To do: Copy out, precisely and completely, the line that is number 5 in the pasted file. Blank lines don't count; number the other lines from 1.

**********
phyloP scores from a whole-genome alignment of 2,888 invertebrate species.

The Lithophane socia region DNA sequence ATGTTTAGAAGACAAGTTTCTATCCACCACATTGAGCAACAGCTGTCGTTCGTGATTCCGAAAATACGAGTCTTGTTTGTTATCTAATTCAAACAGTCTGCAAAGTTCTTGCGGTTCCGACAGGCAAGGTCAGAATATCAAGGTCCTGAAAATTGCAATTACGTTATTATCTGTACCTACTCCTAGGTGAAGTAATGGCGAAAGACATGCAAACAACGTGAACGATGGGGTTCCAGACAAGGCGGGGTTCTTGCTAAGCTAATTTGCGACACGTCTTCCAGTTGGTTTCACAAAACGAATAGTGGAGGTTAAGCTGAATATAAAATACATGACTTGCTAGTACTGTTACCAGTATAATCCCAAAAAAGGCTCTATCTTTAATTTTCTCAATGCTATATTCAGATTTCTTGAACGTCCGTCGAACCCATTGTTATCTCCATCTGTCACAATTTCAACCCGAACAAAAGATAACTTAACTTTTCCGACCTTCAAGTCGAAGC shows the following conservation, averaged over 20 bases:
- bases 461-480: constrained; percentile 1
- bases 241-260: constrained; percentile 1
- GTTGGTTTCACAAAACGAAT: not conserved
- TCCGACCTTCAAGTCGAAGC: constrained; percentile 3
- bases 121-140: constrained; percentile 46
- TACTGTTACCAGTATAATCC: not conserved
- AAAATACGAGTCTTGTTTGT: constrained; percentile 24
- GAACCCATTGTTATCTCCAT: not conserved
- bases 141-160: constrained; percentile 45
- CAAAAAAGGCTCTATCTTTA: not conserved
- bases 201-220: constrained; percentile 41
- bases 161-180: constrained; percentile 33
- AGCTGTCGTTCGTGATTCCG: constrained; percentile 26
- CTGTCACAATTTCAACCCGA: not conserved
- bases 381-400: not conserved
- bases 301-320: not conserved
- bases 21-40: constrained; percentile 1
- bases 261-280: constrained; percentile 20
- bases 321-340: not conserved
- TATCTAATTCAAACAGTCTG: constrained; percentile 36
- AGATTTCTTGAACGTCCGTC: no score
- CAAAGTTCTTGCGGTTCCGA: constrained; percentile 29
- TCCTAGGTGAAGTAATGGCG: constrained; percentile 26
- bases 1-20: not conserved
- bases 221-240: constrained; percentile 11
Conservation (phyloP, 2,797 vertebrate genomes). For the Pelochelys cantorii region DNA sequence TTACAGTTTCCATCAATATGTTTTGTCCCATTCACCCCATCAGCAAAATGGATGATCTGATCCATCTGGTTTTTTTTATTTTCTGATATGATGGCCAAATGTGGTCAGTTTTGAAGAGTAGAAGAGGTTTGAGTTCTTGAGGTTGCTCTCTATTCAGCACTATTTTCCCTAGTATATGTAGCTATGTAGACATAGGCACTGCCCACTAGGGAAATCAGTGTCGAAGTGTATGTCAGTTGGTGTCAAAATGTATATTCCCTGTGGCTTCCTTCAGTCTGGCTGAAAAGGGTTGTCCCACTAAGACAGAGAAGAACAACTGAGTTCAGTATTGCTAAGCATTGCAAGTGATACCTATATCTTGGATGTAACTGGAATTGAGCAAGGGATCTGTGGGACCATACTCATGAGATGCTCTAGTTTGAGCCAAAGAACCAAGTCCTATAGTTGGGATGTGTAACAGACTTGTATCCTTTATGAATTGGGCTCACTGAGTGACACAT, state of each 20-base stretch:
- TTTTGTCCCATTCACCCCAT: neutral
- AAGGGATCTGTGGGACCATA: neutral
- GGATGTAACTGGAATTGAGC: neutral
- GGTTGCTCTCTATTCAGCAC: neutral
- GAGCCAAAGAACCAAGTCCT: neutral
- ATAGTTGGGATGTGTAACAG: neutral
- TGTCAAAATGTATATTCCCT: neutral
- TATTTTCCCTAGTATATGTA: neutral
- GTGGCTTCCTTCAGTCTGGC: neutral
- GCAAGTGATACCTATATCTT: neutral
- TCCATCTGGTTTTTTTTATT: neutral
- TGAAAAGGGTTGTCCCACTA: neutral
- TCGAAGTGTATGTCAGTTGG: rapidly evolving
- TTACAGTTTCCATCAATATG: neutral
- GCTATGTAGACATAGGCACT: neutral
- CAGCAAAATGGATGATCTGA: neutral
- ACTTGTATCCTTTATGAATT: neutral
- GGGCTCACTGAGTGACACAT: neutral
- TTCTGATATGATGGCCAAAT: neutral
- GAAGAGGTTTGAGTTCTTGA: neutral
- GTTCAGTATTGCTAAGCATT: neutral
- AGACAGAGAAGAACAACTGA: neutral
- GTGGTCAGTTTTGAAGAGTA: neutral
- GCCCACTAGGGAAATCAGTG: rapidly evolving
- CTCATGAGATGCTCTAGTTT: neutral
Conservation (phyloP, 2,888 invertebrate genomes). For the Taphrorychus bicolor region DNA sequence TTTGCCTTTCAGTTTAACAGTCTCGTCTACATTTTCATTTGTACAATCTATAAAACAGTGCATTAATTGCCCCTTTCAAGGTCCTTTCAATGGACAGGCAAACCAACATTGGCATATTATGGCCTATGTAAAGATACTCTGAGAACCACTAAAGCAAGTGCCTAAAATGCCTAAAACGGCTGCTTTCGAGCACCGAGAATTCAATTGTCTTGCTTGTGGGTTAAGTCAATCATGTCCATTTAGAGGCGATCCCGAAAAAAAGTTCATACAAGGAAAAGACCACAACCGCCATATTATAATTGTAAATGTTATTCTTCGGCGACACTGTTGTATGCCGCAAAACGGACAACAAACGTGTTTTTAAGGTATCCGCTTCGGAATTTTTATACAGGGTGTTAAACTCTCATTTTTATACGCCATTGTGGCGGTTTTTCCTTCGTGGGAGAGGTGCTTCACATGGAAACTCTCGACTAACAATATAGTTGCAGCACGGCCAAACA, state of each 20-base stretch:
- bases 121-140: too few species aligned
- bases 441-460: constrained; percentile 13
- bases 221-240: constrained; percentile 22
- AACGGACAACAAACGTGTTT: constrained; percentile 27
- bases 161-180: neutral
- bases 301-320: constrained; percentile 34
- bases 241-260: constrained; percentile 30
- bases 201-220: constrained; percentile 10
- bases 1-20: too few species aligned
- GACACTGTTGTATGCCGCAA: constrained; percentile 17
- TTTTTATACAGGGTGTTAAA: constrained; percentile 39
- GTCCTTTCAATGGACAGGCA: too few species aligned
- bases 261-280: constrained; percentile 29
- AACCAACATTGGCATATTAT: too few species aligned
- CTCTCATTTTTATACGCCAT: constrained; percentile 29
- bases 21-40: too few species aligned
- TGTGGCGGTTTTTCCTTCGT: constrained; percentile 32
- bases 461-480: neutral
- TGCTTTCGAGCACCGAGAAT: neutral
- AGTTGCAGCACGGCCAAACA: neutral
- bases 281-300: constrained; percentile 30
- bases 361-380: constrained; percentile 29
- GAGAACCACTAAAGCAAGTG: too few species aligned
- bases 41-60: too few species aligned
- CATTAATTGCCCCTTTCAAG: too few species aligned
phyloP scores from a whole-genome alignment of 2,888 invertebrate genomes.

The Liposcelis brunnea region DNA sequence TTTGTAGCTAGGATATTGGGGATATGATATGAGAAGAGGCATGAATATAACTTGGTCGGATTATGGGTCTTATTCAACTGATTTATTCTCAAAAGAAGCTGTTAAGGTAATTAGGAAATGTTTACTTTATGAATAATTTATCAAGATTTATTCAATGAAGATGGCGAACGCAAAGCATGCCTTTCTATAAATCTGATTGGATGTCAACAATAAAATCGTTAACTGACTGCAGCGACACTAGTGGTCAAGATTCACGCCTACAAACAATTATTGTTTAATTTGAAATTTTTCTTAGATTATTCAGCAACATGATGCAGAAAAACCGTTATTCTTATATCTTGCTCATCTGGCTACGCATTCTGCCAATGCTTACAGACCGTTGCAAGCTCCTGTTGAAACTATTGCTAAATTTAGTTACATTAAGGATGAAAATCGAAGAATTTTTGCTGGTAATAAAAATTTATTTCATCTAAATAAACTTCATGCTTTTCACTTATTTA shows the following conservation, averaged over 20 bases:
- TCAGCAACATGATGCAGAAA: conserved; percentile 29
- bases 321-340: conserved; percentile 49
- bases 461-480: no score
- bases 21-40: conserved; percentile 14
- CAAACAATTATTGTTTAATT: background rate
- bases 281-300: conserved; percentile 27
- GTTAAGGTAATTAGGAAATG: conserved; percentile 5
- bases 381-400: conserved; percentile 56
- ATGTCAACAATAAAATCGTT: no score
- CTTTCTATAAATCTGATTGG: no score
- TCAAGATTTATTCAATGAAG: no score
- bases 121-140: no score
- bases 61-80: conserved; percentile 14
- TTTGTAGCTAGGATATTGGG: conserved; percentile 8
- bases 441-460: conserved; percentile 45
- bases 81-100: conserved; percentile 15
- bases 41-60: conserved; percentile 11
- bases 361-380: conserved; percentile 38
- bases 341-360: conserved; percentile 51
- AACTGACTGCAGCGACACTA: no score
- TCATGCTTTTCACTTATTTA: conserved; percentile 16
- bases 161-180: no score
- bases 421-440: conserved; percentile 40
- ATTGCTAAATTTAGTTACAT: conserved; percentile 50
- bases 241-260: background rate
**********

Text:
- GTTGGTTTCACAAAACGAAT: not conserved